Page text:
A guide on installing a fire alarm correctly, the cost of any materials and labour fees, and what the job entails.
This article will detail the work required to install a fire alarm in your property and will look at the legal aspects as well as the physical work involved. This alarm will be a stand-alone system rather than a chained system that runs throughout the property.
The cost of installing a fire alarm is between £100-£300. The price can vary due to type of alarm, whether it’s battery operated or wired into the mains. If you want a battery-powered alarm, the supply cost is anywhere from £10-£60 and labour fees are £100, on average. A wired-in alarm costs approximately £120 in materials and £160 in labour fees.
While you’re planning where to fit your fire alarm, you’ll be in an excellent position to assess your property and create a strong escape and evacuation plan. This is based on the particular aspects of your property and the position of the alarms, and what areas will be accessible should a fire break out.
Every home should have at least one fire alarm and ideally one in every room. Since modern battery-operated fire alarms are now able to run for several years on a single battery, these are both quick and convenient to fit. When you first plan to fit a fire alarm, you should tour your property and decide the best place to fit them. It is not realistic to simply fit a fire alarm in the first place that you come to in your property, and it should be well planned.
Additionally, fire alarm installations are governed by British Standard BS 5839-6:2019. This is a protocol of practice for fire discovery and fire alarm systems for properties. The code supplies recommendations for the preparation, design, fitting, maintenance and contracting of fire discovery and fire alarm systems in and around commercial buildings, and now includes dwellings too.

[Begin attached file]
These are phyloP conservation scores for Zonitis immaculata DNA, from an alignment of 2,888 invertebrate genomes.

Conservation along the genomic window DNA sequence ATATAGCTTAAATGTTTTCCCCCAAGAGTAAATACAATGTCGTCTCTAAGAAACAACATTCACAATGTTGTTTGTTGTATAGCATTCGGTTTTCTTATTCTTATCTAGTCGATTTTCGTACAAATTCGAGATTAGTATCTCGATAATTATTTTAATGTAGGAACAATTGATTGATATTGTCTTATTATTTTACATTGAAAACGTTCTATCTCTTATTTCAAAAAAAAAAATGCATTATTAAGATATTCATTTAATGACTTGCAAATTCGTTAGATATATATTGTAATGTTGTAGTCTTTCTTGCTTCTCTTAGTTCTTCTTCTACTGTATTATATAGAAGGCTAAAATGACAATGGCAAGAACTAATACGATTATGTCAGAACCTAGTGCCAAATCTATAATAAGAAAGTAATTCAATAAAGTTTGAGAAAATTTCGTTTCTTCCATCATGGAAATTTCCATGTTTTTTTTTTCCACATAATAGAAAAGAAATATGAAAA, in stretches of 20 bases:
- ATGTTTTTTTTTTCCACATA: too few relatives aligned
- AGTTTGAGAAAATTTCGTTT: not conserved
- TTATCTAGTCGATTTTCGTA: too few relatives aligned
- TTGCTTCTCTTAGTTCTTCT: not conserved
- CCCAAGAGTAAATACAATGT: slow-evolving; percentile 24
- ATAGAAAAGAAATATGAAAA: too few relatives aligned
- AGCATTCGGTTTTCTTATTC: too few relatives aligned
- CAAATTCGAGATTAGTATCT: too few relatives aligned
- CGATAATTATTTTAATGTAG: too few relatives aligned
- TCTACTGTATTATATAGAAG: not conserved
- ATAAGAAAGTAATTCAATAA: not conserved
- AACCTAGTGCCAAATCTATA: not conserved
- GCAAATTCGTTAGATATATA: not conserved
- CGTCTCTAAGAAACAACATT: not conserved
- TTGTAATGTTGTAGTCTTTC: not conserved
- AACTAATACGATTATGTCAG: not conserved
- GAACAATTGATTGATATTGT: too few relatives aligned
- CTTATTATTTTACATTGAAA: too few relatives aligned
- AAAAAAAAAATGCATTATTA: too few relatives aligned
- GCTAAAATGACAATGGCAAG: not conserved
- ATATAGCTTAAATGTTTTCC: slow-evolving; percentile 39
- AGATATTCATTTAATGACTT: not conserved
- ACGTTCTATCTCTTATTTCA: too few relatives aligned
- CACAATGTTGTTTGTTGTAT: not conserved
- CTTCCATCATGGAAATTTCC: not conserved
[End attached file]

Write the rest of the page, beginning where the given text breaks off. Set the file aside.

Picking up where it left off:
The standard does not recommend whether or not a fire alarm system should be installed in any given premises but outlines certain aspects if one is fitted. To conform with this Standard and the Regulatory Reform (Fire Safety) Order 2005, a fire safety risk assessment must be fulfilled by a capable person. If you’re unsure about where to site your fire alarm, your local fire brigade team will be happy to review your property and advise you on the citing of the fire alarm and possible evacuation and escape routes. There are four basic types of stand-alone fire alarms, being:
These alarms are responsive to minute particles of smoke created by fast flaming fires.
Installation: As suggested by BS 5839: Pt.6: 2019, ionisation alarms shouldn’t be placed near kitchens or hallways, as they’re more liable to a false alarm due to cooking vapours. The UK Fire and Rescue Services, no longer recommend using ionisation alarms, and you may find them difficult to source.
These are effective at sensing larger particles of smoke from smouldering, slow-burning fires.
Installation: These can be located near kitchens and in circulation spaces, but not too close to badly ventilated bathrooms as they’re liable to false alarm when subjected to steam.